The United Kingdom Gambling Commission may have “misused” as much as £155 million ($195 million) from National Lottery ticket proceedings that were supposed to go to good causes, but were instead used internally by the regulator to face budget deficits and other extenuating circumstances.
The news was revealed by The Mail on Sunday and the media estimates that the regulator used the proceeds to cover administration costs. At least £50 million ($65 million) were appropriated by the regulator the media claims instead of going to underfunded charities which should have been the recipients of such money.
“Appropriated Money” Has Explanation
However, UKGC chief executive Andrew Rhodes explained that a total of £154.8 million (201.4) was taken in order to guarantee regulatory efforts over the next decade. Part of the money was also used to complete the fourth National Lottery license award process which saw Allwyn Entertainment win and cause a flurry.
The bid is now being challenged by the runner-up and National Lottery operator incumbent, Camelot. Sisal, an Italian company, may also be joining in challenging the UKGC’s decision. While Rhodes made a fair argument as to why the money was necessary, not everyone was happy with the admission.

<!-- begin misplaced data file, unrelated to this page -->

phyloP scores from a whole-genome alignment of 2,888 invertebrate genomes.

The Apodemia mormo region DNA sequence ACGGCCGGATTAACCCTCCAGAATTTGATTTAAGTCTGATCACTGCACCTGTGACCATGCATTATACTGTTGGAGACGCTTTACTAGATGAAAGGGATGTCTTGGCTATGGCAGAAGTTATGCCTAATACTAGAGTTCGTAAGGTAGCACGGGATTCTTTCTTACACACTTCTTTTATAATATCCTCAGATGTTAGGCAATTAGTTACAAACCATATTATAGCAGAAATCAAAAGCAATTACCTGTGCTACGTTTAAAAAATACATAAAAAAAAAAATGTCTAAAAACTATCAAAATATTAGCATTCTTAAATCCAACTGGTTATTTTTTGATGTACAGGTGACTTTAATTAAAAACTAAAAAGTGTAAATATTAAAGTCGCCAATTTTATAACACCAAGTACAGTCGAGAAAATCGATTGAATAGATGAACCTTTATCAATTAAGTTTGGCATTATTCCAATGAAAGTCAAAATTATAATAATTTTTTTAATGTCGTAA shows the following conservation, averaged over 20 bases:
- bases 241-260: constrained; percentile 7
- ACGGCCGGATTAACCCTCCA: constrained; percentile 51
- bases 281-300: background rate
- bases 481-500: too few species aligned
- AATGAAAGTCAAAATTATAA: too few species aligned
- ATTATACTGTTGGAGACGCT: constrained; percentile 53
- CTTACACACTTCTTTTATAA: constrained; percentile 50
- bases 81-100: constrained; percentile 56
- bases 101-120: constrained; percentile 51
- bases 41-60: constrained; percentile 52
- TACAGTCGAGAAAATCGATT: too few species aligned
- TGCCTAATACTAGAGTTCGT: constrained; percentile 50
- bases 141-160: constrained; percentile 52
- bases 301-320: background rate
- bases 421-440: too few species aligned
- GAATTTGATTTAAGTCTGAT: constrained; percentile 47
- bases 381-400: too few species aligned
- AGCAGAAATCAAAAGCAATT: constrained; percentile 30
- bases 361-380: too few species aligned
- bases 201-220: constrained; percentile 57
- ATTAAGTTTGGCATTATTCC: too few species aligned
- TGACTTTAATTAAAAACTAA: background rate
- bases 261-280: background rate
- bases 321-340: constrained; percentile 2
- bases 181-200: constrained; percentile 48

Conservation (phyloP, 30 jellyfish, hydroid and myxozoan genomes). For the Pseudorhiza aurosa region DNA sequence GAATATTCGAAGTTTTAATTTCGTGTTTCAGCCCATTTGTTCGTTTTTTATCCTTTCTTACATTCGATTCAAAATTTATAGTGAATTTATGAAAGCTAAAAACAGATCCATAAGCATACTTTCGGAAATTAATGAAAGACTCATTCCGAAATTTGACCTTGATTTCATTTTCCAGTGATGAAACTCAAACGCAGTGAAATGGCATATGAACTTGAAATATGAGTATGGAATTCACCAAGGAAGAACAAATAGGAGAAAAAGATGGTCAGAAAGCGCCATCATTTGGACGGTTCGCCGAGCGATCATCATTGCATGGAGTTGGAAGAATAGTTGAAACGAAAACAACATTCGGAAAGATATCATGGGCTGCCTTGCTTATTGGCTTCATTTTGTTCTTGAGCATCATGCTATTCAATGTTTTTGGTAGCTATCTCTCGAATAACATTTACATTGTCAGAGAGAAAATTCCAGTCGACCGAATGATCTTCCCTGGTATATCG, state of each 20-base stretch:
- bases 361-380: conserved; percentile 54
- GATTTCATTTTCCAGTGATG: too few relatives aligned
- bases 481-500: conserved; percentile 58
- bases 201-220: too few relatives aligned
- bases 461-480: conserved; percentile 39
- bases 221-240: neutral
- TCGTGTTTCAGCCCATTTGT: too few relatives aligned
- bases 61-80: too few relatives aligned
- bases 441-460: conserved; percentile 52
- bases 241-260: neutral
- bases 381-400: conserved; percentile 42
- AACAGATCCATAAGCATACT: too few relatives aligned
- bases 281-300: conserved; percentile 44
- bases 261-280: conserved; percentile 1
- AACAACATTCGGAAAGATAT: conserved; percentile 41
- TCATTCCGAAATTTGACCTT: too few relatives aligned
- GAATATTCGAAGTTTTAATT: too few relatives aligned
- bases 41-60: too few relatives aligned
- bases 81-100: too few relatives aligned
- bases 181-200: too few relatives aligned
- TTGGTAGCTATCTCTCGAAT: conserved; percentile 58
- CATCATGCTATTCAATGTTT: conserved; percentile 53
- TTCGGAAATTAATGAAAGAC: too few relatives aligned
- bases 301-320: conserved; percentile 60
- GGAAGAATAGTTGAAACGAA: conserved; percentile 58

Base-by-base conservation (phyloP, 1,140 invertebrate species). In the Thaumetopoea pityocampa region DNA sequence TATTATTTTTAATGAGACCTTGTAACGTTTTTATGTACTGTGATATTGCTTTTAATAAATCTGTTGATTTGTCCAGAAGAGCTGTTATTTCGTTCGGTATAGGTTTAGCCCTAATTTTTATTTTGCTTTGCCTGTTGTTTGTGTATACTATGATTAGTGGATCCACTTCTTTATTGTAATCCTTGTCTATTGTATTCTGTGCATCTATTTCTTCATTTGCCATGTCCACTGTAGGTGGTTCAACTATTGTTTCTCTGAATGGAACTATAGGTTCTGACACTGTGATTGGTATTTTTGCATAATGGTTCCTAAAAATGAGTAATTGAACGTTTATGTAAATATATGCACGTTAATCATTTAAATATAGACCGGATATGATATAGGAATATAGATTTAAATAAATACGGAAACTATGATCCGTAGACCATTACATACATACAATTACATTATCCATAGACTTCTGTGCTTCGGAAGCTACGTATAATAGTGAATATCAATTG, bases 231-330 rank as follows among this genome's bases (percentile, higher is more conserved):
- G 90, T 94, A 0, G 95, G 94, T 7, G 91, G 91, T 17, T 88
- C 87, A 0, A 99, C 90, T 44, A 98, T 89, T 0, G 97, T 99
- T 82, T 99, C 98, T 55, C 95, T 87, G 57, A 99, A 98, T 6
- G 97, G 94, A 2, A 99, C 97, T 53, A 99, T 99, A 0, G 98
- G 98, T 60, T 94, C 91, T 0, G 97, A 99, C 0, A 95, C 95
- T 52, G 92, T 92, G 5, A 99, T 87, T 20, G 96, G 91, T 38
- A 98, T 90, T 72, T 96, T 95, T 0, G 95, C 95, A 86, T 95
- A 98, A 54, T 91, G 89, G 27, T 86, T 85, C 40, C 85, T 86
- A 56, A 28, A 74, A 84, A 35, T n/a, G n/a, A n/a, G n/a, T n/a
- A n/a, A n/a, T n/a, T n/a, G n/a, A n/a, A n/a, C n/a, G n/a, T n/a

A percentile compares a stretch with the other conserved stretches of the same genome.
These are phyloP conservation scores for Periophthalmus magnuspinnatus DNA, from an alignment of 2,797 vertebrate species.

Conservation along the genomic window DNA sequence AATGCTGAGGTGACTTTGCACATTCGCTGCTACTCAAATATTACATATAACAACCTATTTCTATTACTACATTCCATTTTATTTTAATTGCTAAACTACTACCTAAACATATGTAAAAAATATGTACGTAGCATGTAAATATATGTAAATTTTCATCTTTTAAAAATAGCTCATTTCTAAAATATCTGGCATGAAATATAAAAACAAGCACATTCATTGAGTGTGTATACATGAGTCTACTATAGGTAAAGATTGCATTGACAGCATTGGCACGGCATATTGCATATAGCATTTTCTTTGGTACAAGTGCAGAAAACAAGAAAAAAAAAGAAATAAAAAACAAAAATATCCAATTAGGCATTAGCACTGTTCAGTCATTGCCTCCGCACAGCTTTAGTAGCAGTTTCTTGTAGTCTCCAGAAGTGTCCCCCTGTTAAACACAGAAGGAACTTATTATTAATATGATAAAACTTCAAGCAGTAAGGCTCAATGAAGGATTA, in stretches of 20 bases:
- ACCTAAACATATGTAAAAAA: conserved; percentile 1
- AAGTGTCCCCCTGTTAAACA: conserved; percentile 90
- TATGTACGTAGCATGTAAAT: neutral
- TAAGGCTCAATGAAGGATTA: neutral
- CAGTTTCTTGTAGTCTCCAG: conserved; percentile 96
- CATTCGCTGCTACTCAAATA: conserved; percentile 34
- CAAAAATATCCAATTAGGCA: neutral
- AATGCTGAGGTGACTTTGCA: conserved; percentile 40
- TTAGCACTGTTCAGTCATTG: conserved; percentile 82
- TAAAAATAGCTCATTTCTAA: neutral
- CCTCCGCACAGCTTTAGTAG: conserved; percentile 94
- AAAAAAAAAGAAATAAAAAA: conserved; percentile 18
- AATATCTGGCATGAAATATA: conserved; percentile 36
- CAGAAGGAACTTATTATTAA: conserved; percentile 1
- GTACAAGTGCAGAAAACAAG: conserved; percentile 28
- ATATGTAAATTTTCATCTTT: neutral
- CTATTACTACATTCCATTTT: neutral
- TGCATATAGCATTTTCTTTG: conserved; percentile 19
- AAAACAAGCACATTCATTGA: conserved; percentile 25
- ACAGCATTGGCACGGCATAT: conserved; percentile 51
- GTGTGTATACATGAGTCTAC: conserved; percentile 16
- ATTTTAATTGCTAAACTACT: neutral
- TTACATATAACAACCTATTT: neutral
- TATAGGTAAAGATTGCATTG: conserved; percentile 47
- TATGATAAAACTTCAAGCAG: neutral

The All Party-Parliamentary Group for Gambling-Related Harm vice-chairman Sir Iain Duncan Smith called the “way the lottery is run” appalling and just the latest example of how the overall number of funds going to good causes had been falling.
According to Rhodes, who sent a letter to the Commons Public Accounts Committee chair Dame Meg Hillier, the initial budget for selecting the new lottery operator missed the original budget of £102.9 million ($133 million) by more than £50 million ($65 million).
Latest Revelations Come at a Sensitive Political Time
There have been several issues with the national regulator of late. They have been assailed by politicians and private companies while enacting some of the stiffest penalties on gambling operators in the United Kingdom.
For one, the recent National Lottery selection process saw the lottery award Allwyn, owned by Czech billionaire Karel Komarek, which caused criticism over Komarek’s alleged ties with Gazprom, a state-owned Russian energy giant.
The UKGC responded at the time, though, that it was happy to announce that no bid was impacted by any sanctions imposed against Russia and the Kremlin’s regime responsible for the war in Ukraine.
The new information about the UKGC exceeding the budget allocated for the selection process will definitely play a part in the upcoming Gambling Act review which is seeking to overhaul the country’s gambling laws. It’s possible that the UKGC will also need to undergo significant changes.
A more extreme view is that the regulator may be scrapped altogether in favor of a new governing body instead.